Gateway shuts 10 percent of U.S. stores

The PC maker has closed 27 of its Country stores as it looks to cut costs, CNET News.com has learned.

3 min read
Gateway has closed 27 of its Country stores as the company looks to cut costs, CNET News.com has learned.

The store closings happened two days ago, the company confirmed Wednesday. They affect about 500 employees, who will be given the opportunity to take other positions within the company.

"We've decided to close about 10 percent of our stores in the U.S. that for the most part are in very close proximity to another Gateway Country store," said Bart Brown, senior vice president of Gateway's consumer division.

Gateway closed nine stores in California, mostly in the Los Angeles area; three in Virginia; two each in Florida, Illinois, New Jersey, New York and Texas; and one each in Georgia, Indiana, Oregon, Tennessee and Utah.

With the closings, Gateway now has 299 stores in the United States and additional outlets in other countries. "With this, we think we have the U.S. covered," Brown said. "We think this is the right thing to do for our cost structure."

San Diego-based Gateway indicated at its Feb. 28 analysts conference that some store closings would likely be forthcoming. At the time, the company also put plans for 60 new stores on hold.

In a research note in late February, Prudential Securities analyst Kimberly Alexy said she expected as many as 50 stores to close.

"It appears to me it's part of their overhaul strategy to reduce cost," Technology Business Research analyst Brooks Gray said Wednesday. "They've been cutting back on both employees and their assets."

Gray said cutting multiple stores in large metropolitan areas makes sense. "I questioned whether they were building out too many stores in the U.S.," he said. "Once you go after the major cities, you pretty much have it covered and your return becomes much less in certain areas."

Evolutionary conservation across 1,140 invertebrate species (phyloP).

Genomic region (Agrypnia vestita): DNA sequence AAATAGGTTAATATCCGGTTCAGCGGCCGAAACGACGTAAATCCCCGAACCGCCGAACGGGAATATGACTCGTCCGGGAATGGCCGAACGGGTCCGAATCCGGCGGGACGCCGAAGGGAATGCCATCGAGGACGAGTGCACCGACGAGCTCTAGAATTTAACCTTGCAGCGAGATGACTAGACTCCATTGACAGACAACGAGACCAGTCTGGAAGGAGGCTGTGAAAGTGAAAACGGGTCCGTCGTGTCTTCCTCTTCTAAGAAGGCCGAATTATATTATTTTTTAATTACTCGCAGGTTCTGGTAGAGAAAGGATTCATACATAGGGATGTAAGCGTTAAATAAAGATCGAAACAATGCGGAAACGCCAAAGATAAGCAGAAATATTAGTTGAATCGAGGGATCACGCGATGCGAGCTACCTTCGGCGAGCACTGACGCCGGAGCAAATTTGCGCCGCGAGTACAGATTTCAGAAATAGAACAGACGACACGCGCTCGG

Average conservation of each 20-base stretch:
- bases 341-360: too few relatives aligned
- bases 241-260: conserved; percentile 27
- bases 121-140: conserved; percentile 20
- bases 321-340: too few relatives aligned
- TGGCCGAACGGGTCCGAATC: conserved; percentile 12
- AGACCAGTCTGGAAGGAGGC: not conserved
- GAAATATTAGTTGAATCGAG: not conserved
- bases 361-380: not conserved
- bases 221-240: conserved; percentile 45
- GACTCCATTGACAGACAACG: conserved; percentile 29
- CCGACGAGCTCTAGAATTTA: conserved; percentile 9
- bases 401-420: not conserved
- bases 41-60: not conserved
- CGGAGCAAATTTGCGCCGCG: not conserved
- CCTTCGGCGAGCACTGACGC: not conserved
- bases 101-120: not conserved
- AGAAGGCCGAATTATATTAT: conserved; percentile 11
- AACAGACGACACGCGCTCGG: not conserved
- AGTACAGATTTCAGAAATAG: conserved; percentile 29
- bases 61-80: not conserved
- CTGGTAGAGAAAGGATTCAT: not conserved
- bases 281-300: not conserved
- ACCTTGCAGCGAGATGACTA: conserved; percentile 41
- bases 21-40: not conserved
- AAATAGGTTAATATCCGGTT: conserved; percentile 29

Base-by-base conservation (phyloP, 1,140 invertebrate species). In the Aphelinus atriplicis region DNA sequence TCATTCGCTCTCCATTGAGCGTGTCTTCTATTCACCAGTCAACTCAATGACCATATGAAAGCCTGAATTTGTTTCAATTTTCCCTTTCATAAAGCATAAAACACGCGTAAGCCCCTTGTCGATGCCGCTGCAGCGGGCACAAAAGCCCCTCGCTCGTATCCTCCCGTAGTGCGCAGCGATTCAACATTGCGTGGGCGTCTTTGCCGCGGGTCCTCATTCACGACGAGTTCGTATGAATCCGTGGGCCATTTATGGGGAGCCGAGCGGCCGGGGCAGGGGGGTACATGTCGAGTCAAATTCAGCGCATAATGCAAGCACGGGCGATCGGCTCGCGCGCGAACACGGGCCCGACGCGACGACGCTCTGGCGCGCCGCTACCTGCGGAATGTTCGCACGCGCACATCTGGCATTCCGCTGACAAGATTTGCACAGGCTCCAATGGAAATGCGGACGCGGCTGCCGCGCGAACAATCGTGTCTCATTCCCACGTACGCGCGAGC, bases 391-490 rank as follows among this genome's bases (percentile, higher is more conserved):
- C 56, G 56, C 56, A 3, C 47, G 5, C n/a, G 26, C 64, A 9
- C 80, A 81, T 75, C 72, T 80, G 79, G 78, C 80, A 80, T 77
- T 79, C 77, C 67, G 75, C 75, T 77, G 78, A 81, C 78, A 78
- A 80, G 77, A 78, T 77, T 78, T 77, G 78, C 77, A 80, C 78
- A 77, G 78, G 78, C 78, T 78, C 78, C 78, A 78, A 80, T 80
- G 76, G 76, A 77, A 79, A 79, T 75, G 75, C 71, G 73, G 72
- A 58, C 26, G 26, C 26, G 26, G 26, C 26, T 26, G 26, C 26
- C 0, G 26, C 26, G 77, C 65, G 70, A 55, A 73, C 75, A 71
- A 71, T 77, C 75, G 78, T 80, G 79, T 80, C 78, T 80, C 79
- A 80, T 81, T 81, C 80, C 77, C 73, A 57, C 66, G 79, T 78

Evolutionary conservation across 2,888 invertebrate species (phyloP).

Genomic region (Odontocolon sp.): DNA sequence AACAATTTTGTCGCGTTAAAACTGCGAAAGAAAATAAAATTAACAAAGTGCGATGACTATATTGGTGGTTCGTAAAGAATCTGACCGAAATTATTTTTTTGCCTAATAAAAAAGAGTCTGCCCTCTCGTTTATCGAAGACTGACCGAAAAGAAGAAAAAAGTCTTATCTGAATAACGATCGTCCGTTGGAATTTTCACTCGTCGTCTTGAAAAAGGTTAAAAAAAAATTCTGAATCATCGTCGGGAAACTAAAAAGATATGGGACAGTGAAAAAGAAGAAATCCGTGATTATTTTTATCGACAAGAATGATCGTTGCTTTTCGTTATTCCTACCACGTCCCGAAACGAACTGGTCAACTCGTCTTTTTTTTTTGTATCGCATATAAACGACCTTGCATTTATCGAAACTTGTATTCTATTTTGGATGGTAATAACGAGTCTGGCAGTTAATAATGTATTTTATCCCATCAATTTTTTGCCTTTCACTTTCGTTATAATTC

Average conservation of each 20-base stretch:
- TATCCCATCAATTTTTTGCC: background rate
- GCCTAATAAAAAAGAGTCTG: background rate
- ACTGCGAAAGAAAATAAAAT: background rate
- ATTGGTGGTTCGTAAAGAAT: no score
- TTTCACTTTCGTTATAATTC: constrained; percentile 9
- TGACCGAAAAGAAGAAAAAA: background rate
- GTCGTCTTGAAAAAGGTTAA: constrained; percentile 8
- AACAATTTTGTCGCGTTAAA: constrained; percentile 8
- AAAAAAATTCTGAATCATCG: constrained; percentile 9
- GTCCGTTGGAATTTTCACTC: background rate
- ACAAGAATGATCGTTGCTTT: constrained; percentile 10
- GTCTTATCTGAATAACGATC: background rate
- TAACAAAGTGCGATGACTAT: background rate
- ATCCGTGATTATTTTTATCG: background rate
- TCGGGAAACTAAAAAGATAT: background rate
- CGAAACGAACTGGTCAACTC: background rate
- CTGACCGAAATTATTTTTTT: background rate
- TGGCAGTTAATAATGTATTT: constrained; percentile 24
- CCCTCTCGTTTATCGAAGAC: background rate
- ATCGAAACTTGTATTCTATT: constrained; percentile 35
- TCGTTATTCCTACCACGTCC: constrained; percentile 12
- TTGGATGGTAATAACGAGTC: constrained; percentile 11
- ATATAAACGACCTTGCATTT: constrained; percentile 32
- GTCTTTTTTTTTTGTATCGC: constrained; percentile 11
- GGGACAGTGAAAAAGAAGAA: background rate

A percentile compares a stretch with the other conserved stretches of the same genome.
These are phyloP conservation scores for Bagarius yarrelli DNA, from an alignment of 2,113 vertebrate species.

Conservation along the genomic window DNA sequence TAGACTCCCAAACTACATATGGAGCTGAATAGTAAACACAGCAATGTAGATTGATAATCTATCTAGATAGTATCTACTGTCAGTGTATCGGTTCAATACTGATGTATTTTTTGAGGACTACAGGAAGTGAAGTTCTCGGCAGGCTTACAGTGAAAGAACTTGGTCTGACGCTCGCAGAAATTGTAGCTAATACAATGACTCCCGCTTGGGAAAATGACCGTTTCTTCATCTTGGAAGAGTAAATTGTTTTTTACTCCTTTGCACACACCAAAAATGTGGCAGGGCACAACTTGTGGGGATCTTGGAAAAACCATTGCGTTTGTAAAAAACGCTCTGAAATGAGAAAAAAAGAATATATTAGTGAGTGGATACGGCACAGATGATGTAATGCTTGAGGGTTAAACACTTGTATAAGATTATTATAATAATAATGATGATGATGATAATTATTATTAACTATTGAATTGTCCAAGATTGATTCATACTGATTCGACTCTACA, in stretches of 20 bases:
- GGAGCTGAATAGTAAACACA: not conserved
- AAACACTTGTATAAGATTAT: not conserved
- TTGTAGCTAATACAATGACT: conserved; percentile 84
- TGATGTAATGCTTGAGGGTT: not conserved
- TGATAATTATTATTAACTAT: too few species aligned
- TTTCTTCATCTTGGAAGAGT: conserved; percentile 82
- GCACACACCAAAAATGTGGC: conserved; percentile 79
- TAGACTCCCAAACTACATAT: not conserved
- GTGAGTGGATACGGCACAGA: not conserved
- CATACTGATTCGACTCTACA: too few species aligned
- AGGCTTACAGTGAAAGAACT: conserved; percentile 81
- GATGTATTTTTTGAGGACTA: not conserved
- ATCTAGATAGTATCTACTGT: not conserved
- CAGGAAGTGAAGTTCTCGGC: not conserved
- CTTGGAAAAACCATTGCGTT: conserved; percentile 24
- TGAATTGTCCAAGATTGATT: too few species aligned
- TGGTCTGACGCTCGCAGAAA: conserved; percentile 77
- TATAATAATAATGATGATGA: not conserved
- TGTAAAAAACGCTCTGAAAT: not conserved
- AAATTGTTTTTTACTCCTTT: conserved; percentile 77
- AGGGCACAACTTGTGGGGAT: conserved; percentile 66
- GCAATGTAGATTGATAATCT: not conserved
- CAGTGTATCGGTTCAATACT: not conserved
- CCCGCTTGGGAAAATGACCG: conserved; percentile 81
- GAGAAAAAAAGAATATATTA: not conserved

But finding the right balance is essential for Gateway, Gray emphasized. "The stores have provided Gateway a lot over the last two years," he said. "Without them, the company could be in a lot more trouble. I've seen a shift from Gateway.com to Country store-based sales."

Gray estimated that Gateway's revenue from telephone and online sales dropped from 76 percent of total revenue in the first quarter of 2000 to 65 percent in the fourth quarter. Country Store and dealer revenue, by contrast, increased from 24 percent to 35 percent of total revenue during the same period.

Gateway notified employees on Monday of the closings, which were immediate. But some stores will maintain limited cleanup operations to fulfill training or service commitments. For now, the company said, the bloodletting is over.

"We are not planning any other U.S. closings in the near future," Brown said. "We're looking at international and other indirect efforts, as we continue cost-cutting measures."

The Country stores have played an important role in Gateway's beyond-the-box strategy of selling services, software and training. These non-hardware products tend to pull in much higher margins than do PCs, analysts say. During the fourth quarter, beyond-the-box revenue accounted for 100 percent of Gateway's earnings.

Going forward, Gateway faces a number of challenges in getting its cost structure in line and boosting sales at a time when the U.S. PC market is slowing.

But ARS analyst Toni Dubois noted that Gateway "is pricing more carefully" than it had before founder Ted Waitt's return as CEO. "It's clear they're being aggressive, but not so much as to lose money."

As Gateway retrenches, Brown said the Country stores will be playing an important role in the company's overall selling strategy.

"We're going to shift a significant number of our marketing (dollars) to the stores this year," he said. "In fact, you'll see some new television ads hitting in the next 10 days that are Gateway Country store focused."